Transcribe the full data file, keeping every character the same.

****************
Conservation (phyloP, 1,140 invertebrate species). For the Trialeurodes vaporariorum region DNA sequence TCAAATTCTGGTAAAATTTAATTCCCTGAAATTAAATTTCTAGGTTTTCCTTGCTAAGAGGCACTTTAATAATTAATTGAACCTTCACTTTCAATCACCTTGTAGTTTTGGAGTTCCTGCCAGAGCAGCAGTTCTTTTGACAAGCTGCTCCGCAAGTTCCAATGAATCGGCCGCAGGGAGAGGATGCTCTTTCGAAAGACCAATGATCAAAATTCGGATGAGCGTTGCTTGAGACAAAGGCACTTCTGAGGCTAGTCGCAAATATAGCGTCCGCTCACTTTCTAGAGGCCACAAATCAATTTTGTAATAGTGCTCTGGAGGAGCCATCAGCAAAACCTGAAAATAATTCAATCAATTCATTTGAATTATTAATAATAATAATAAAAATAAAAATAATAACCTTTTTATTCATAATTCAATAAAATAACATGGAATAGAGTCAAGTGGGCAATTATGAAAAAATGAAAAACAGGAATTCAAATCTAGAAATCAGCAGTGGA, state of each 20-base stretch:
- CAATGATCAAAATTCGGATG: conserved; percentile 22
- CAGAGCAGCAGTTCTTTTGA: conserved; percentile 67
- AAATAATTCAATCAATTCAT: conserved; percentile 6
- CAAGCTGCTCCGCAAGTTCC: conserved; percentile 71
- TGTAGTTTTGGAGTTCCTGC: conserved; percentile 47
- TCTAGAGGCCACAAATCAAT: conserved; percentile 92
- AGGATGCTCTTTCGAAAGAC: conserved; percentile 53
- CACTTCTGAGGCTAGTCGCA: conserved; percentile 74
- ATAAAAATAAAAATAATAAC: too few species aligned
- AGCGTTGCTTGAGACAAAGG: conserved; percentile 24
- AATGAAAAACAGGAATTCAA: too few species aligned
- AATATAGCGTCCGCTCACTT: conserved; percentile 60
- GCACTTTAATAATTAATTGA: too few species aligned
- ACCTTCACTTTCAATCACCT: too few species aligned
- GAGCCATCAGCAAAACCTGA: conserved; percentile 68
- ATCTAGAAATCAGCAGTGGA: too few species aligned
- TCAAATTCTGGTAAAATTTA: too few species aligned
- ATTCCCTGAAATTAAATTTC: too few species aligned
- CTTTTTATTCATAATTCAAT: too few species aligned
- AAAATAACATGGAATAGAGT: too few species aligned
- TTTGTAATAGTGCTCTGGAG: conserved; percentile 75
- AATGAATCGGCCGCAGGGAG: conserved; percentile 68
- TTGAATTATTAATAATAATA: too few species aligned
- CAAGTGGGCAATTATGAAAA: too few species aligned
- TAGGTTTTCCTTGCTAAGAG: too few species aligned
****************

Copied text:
Conservation (phyloP, 1,140 invertebrate species). For the Trialeurodes vaporariorum region DNA sequence TCAAATTCTGGTAAAATTTAATTCCCTGAAATTAAATTTCTAGGTTTTCCTTGCTAAGAGGCACTTTAATAATTAATTGAACCTTCACTTTCAATCACCTTGTAGTTTTGGAGTTCCTGCCAGAGCAGCAGTTCTTTTGACAAGCTGCTCCGCAAGTTCCAATGAATCGGCCGCAGGGAGAGGATGCTCTTTCGAAAGACCAATGATCAAAATTCGGATGAGCGTTGCTTGAGACAAAGGCACTTCTGAGGCTAGTCGCAAATATAGCGTCCGCTCACTTTCTAGAGGCCACAAATCAATTTTGTAATAGTGCTCTGGAGGAGCCATCAGCAAAACCTGAAAATAATTCAATCAATTCATTTGAATTATTAATAATAATAATAAAAATAAAAATAATAACCTTTTTATTCATAATTCAATAAAATAACATGGAATAGAGTCAAGTGGGCAATTATGAAAAAATGAAAAACAGGAATTCAAATCTAGAAATCAGCAGTGGA, state of each 20-base stretch:
- CAATGATCAAAATTCGGATG: conserved; percentile 22
- CAGAGCAGCAGTTCTTTTGA: conserved; percentile 67
- AAATAATTCAATCAATTCAT: conserved; percentile 6
- CAAGCTGCTCCGCAAGTTCC: conserved; percentile 71
- TGTAGTTTTGGAGTTCCTGC: conserved; percentile 47
- TCTAGAGGCCACAAATCAAT: conserved; percentile 92
- AGGATGCTCTTTCGAAAGAC: conserved; percentile 53
- CACTTCTGAGGCTAGTCGCA: conserved; percentile 74
- ATAAAAATAAAAATAATAAC: too few species aligned
- AGCGTTGCTTGAGACAAAGG: conserved; percentile 24
- AATGAAAAACAGGAATTCAA: too few species aligned
- AATATAGCGTCCGCTCACTT: conserved; percentile 60
- GCACTTTAATAATTAATTGA: too few species aligned
- ACCTTCACTTTCAATCACCT: too few species aligned
- GAGCCATCAGCAAAACCTGA: conserved; percentile 68
- ATCTAGAAATCAGCAGTGGA: too few species aligned
- TCAAATTCTGGTAAAATTTA: too few species aligned
- ATTCCCTGAAATTAAATTTC: too few species aligned
- CTTTTTATTCATAATTCAAT: too few species aligned
- AAAATAACATGGAATAGAGT: too few species aligned
- TTTGTAATAGTGCTCTGGAG: conserved; percentile 75
- AATGAATCGGCCGCAGGGAG: conserved; percentile 68
- TTGAATTATTAATAATAATA: too few species aligned
- CAAGTGGGCAATTATGAAAA: too few species aligned
- TAGGTTTTCCTTGCTAAGAG: too few species aligned